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The Impermanence of Beauty



The Impermanence of Beauty :



What Buddha said… : One should first establish oneself in what is proper and then teach others. A wise man should be beyond all reproach.

What Buddha said… : This body is built up with bones which are covered with flesh and blood. Within it dwell decay and death, pride and jealousy.

RUPANANDA was quite an attractive and graceful woman who was always surrounded by admirers. She never ceased to feel very lonely, however, because all those dear to her—mother, brother, and even husband—had all entered the Order. Missing her family badly, she went to visit them often and heard them speak of the Buddha in such a way that she longed to go and pay him homage too. But when she learned that the Buddha often talked about the impermanence of the body, she was afraid that he might disparage her for her beauty, and so hesitated to do so. In the end, however, she decided that no matter what the Buddha might say to her, she would go and see him anyway.

As soon as the Buddha saw Rupananda, he realized that she was someone very attached to her beauty. To teach her a lesson, he caused a vision of a ravishing young lady to appear before her. When Rupananda saw the young lady, she could not help but remark how extremely beautiful she was and exclaimed to herself, “My goodness, next to her I must look like an old crow!"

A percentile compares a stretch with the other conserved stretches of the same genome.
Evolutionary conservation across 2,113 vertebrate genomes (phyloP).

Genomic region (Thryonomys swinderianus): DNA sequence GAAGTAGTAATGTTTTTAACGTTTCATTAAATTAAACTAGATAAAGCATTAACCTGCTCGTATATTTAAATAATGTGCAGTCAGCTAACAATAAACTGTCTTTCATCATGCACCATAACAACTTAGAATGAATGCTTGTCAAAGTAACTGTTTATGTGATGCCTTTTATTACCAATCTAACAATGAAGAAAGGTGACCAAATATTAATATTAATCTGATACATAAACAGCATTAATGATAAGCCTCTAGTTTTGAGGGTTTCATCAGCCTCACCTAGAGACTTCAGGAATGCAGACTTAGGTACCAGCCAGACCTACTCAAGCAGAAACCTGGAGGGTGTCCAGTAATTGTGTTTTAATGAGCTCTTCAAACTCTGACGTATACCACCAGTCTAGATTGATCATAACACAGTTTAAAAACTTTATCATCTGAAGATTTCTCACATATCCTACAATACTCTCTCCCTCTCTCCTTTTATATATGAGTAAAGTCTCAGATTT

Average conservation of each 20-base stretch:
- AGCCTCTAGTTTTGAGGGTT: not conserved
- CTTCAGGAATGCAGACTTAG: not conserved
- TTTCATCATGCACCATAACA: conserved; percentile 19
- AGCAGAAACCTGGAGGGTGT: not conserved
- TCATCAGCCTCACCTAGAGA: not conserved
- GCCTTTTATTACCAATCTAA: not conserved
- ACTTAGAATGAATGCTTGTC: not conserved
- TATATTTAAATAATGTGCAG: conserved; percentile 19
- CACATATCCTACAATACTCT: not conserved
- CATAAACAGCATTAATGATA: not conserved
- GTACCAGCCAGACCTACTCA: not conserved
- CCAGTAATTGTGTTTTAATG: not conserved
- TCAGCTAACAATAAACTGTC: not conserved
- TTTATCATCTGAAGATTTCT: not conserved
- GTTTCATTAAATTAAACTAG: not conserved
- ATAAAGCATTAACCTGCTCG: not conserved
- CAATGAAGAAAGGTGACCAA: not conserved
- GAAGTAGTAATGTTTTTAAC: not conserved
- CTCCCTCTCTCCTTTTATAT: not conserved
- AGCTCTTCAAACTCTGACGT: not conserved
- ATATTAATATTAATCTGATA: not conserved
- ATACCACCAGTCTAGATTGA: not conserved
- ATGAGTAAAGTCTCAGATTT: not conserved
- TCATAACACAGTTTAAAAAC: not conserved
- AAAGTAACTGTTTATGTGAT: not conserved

Then before Rupananda could realize what was happening, the beautiful young lady started to age and slowly deteriorate before her very eyes until she finally lay sick and helpless on the floor, rolling in her own excrement. Then she died, and Rupananda saw her corpse going through the different stages of decay, oozing pus and other foul liquids, and finally crawling with maggots.

Witnessing this rapid succession of images, Rupananda realized that there was a continuous process of change and decay in the body. “In the same way," she thought, “like this young girl who has grown old, died, and decayed before my very eyes, I, too, will grow old and decay one day." With that realization, the attachment that Rupananda had for her body diminished and she came to perceive its true nature. She then became a nun, and under the guidance of the Buddha, eventually attained arahatship.

What Buddha said… : This body is built up with bones which are covered with flesh and blood. Within it dwell decay and death, pride and jealousy.

What Buddha said… : One should first establish oneself in what is proper and then teach others. A wise man should be beyond all reproach.


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